Not long after the first checkpoint we stopped at the “village” of Zalissya.  By my standards it was definitely more of a town and had housed about 2,000 people.  Its last resident, a self-settler, died only about a year ago.  Self settlers were older people who came back to their homes illegally after the evacuation but their presence was tolerated; there were once thousands but as many have now died (of old age) their numbers have dwindled to maybe a couple hundred.  We visited her house that still had clothes in the closet, pictures on the way and such.  There were obviously many buildings to explore here including many houses, two grocery stores, a health clinic, and a school but my favourite was definitely the culture house (basically a community centre).  It had originally be a family’s house (more like a mansion) but had been repurposed by the Soviets; they even changed the founding date on the building!  I think we could have spent close to a whole day here but we all knew that there were much better things to come so we moved on by lunchtime.


Entrance to the culture house with its Soviet founding date

The town of Chernobyl is actually still pretty active as workers as still housed there; they stay for 15 days and then leave for 15 days. This is where our hotel (more of a hostel really) was; it also has a functioning church and a (very small) store along with quite a bit of housing and some offices. There are also some memorials here including signs for all the communities in both Ukraine and Belarus within the exclusion zone; there are so many!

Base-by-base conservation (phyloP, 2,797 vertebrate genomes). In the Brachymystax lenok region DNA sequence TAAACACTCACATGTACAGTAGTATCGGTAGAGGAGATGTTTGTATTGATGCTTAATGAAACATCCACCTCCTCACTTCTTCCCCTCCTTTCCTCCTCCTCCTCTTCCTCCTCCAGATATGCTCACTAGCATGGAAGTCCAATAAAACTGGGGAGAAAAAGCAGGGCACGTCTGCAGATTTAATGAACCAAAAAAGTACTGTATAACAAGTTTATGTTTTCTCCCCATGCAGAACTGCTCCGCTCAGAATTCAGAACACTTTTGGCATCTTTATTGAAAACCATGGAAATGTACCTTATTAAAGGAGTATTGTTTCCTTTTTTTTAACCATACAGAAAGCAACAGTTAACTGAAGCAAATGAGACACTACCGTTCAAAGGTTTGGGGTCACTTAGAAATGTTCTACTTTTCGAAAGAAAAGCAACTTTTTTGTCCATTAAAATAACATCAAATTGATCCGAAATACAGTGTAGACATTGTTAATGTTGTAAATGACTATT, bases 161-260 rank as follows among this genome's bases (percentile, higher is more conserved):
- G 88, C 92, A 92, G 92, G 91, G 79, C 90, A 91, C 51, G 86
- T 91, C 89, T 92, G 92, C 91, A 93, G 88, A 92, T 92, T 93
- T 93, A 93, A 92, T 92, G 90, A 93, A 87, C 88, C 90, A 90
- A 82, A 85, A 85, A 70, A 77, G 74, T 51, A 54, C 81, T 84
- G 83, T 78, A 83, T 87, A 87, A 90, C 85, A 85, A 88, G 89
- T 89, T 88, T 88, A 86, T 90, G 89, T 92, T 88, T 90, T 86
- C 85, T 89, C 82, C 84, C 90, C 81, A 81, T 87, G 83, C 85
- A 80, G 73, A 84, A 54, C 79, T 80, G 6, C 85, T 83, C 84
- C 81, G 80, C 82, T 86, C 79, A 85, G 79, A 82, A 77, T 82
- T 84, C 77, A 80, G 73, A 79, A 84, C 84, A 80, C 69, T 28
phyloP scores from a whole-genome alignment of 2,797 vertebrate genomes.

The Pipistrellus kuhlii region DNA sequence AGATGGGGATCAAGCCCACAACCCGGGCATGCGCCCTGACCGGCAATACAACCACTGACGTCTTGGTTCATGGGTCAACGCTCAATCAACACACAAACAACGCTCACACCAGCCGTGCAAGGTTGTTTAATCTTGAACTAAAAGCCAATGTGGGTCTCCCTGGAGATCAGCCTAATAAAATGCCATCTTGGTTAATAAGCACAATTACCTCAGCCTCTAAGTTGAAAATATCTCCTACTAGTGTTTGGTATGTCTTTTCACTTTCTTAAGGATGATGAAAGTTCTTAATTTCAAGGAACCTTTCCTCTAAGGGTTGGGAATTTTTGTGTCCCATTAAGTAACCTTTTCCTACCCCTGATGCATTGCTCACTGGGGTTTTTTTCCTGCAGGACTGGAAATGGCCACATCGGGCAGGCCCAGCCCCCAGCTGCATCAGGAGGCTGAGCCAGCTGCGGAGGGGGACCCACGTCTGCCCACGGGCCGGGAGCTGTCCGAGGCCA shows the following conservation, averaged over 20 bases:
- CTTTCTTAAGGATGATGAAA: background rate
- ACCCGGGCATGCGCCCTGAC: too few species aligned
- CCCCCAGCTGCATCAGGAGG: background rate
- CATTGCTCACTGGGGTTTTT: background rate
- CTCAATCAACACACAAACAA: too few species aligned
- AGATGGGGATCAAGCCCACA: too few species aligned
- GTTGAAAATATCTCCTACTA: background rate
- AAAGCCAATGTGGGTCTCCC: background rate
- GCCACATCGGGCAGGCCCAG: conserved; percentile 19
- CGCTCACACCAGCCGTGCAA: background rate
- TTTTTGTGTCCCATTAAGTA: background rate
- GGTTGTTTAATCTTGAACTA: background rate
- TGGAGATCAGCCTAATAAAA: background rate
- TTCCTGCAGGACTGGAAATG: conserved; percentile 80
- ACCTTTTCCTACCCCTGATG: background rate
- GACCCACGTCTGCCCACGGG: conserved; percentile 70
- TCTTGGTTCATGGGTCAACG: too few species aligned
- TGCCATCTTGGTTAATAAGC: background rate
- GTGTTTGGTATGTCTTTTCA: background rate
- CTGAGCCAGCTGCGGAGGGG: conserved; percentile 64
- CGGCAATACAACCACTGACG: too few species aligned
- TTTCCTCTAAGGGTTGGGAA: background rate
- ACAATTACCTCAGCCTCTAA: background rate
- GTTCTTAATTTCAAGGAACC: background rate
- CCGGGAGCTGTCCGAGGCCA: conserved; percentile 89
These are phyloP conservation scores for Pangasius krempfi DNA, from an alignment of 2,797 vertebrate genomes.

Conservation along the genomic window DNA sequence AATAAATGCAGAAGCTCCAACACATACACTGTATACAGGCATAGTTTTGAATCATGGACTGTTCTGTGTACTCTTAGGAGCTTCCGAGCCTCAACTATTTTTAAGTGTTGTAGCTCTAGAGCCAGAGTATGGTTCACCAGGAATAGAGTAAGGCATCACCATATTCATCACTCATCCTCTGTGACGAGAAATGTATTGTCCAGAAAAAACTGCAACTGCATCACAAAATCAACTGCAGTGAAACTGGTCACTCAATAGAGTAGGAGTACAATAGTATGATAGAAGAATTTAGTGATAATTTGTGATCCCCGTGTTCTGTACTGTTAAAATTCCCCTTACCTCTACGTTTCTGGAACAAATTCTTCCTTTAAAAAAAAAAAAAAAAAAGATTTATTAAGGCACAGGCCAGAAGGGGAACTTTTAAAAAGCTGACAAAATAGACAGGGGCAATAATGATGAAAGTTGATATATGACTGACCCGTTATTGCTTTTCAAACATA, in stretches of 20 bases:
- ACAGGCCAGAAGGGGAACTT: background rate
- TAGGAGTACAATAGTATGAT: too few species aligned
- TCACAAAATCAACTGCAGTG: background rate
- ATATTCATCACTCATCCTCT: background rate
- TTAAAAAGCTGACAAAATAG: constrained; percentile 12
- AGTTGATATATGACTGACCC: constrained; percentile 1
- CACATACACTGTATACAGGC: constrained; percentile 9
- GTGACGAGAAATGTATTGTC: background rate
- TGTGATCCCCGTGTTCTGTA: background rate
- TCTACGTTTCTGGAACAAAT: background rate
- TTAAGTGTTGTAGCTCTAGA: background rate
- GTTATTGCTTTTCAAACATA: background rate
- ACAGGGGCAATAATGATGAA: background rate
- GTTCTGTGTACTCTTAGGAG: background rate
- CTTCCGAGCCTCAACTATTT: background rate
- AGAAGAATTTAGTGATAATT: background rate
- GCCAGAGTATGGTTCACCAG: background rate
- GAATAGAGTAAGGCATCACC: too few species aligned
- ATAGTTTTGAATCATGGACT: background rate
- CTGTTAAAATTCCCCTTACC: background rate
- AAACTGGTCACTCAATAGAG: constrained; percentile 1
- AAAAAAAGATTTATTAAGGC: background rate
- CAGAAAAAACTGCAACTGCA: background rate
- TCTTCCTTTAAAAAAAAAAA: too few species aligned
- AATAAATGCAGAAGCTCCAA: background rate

Just some of the signs of the former communities with the exclusion zone.

We then headed to Chernobyl’s port where there are some rusting boats.

After that we headed to a huge formerly secret Duga radar station. It was called Chernobyl 2 or by its nickname, the Russian Woodpecker. It is about 900 metres long. It was officially a summer camp. It was down a bit of a rough road and not too close to anything else. While it didn’t take long to look at the radar itself as I wasn’t interested in climbing it, there were lots of other places to explore at the site. I especially enjoyed looking through the medical centre. This was place was the first of a number of places I encountered that had signs of the Olympics back in 1980; the Olympics were clearly a big deal for the Soviet Union. While we were there one group member wandered off and we couldn’t find him for some time which was quite distressing to our guide; it seems that she would have been in big trouble if the police had to search for him. We did end finding him eventually and got through the 10 km checkpoint (our first experience with the radiation detectors) before the 7 pm deadline.


Just part of the radar

My feet once again felt pretty terrible at the end of the day. After dinner, we headed to a bridge with a nice view of the power plant in the distance.